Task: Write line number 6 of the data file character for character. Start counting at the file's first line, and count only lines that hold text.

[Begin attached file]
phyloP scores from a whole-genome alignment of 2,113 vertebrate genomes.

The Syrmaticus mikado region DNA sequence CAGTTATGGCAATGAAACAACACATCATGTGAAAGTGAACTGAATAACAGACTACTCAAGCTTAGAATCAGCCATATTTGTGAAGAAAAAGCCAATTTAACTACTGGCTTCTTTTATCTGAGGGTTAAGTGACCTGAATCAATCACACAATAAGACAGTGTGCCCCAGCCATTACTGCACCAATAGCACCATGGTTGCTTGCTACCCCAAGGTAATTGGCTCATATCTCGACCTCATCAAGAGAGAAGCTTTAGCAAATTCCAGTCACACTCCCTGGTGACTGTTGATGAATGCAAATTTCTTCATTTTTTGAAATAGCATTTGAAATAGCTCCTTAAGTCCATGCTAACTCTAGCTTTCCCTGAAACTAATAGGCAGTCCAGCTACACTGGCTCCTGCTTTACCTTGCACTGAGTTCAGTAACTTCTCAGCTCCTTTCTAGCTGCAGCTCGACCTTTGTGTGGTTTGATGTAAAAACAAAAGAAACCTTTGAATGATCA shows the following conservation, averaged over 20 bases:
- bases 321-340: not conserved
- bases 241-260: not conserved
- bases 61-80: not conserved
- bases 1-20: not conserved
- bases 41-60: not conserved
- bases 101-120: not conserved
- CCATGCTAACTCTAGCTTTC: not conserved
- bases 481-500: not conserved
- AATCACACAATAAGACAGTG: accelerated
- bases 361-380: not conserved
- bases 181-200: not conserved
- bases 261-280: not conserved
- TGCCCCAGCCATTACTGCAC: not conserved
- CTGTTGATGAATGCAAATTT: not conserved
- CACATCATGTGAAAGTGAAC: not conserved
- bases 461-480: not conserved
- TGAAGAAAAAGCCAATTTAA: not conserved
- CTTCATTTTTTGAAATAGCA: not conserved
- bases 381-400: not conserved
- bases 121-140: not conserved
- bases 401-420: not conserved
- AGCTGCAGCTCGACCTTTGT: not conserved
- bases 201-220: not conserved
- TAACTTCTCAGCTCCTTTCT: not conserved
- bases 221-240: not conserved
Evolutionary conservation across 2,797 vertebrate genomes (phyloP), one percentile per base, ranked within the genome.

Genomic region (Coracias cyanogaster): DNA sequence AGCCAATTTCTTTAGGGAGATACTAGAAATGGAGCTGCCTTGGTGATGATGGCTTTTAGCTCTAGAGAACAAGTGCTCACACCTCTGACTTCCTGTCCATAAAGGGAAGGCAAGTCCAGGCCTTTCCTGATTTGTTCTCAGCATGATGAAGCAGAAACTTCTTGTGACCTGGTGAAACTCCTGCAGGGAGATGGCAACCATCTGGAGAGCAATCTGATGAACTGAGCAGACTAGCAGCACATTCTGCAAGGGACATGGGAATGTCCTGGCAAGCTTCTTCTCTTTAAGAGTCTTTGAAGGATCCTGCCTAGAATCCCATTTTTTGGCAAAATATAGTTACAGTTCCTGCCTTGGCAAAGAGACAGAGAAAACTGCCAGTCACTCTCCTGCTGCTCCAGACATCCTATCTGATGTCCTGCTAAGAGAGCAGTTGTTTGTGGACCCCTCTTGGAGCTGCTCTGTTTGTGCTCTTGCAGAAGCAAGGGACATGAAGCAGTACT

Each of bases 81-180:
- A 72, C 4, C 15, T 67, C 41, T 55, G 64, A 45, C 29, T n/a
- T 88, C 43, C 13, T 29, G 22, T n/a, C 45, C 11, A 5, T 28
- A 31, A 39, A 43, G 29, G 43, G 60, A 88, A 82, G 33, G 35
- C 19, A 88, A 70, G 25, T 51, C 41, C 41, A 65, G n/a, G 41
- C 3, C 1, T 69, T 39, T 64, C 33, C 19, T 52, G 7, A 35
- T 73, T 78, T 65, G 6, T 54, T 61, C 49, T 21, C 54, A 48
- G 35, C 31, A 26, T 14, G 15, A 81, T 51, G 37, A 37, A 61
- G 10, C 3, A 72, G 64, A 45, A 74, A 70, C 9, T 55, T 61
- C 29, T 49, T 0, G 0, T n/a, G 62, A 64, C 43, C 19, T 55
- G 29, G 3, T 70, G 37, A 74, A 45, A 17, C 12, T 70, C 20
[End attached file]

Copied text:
- bases 1-20: not conserved